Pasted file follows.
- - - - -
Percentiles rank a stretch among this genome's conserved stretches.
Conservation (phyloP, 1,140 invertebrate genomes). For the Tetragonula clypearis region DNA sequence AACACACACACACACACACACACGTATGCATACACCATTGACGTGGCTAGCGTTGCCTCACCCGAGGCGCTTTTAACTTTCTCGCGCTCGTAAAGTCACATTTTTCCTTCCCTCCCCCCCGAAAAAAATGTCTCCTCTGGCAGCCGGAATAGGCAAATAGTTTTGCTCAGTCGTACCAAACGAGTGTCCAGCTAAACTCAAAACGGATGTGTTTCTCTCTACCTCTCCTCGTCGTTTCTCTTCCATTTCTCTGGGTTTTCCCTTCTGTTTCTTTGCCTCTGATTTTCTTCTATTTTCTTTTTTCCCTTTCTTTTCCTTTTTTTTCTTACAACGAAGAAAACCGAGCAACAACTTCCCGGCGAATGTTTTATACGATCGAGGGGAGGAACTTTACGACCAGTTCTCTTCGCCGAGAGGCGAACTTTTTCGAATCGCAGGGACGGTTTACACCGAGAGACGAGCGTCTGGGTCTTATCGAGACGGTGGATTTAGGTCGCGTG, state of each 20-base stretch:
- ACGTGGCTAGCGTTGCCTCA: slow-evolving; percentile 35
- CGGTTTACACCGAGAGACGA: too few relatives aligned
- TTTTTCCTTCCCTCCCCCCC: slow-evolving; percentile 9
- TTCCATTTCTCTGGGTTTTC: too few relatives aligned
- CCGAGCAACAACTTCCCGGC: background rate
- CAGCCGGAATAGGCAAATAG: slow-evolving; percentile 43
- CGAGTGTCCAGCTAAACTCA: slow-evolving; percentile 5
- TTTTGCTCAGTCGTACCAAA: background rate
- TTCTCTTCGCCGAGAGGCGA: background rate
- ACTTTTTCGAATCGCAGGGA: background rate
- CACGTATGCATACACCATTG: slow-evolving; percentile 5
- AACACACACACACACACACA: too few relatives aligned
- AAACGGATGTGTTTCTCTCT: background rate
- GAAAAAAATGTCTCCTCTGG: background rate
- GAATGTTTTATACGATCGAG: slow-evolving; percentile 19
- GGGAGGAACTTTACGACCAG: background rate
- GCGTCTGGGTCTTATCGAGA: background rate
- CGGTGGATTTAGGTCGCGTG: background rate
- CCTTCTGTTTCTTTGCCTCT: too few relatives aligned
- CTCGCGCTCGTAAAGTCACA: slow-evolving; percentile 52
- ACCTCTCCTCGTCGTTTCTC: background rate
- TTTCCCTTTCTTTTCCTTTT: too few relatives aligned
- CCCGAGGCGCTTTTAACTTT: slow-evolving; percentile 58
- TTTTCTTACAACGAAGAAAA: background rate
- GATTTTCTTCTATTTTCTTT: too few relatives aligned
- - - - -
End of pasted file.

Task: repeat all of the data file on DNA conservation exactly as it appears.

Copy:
Percentiles rank a stretch among this genome's conserved stretches.
Conservation (phyloP, 1,140 invertebrate genomes). For the Tetragonula clypearis region DNA sequence AACACACACACACACACACACACGTATGCATACACCATTGACGTGGCTAGCGTTGCCTCACCCGAGGCGCTTTTAACTTTCTCGCGCTCGTAAAGTCACATTTTTCCTTCCCTCCCCCCCGAAAAAAATGTCTCCTCTGGCAGCCGGAATAGGCAAATAGTTTTGCTCAGTCGTACCAAACGAGTGTCCAGCTAAACTCAAAACGGATGTGTTTCTCTCTACCTCTCCTCGTCGTTTCTCTTCCATTTCTCTGGGTTTTCCCTTCTGTTTCTTTGCCTCTGATTTTCTTCTATTTTCTTTTTTCCCTTTCTTTTCCTTTTTTTTCTTACAACGAAGAAAACCGAGCAACAACTTCCCGGCGAATGTTTTATACGATCGAGGGGAGGAACTTTACGACCAGTTCTCTTCGCCGAGAGGCGAACTTTTTCGAATCGCAGGGACGGTTTACACCGAGAGACGAGCGTCTGGGTCTTATCGAGACGGTGGATTTAGGTCGCGTG, state of each 20-base stretch:
- ACGTGGCTAGCGTTGCCTCA: slow-evolving; percentile 35
- CGGTTTACACCGAGAGACGA: too few relatives aligned
- TTTTTCCTTCCCTCCCCCCC: slow-evolving; percentile 9
- TTCCATTTCTCTGGGTTTTC: too few relatives aligned
- CCGAGCAACAACTTCCCGGC: background rate
- CAGCCGGAATAGGCAAATAG: slow-evolving; percentile 43
- CGAGTGTCCAGCTAAACTCA: slow-evolving; percentile 5
- TTTTGCTCAGTCGTACCAAA: background rate
- TTCTCTTCGCCGAGAGGCGA: background rate
- ACTTTTTCGAATCGCAGGGA: background rate
- CACGTATGCATACACCATTG: slow-evolving; percentile 5
- AACACACACACACACACACA: too few relatives aligned
- AAACGGATGTGTTTCTCTCT: background rate
- GAAAAAAATGTCTCCTCTGG: background rate
- GAATGTTTTATACGATCGAG: slow-evolving; percentile 19
- GGGAGGAACTTTACGACCAG: background rate
- GCGTCTGGGTCTTATCGAGA: background rate
- CGGTGGATTTAGGTCGCGTG: background rate
- CCTTCTGTTTCTTTGCCTCT: too few relatives aligned
- CTCGCGCTCGTAAAGTCACA: slow-evolving; percentile 52
- ACCTCTCCTCGTCGTTTCTC: background rate
- TTTCCCTTTCTTTTCCTTTT: too few relatives aligned
- CCCGAGGCGCTTTTAACTTT: slow-evolving; percentile 58
- TTTTCTTACAACGAAGAAAA: background rate
- GATTTTCTTCTATTTTCTTT: too few relatives aligned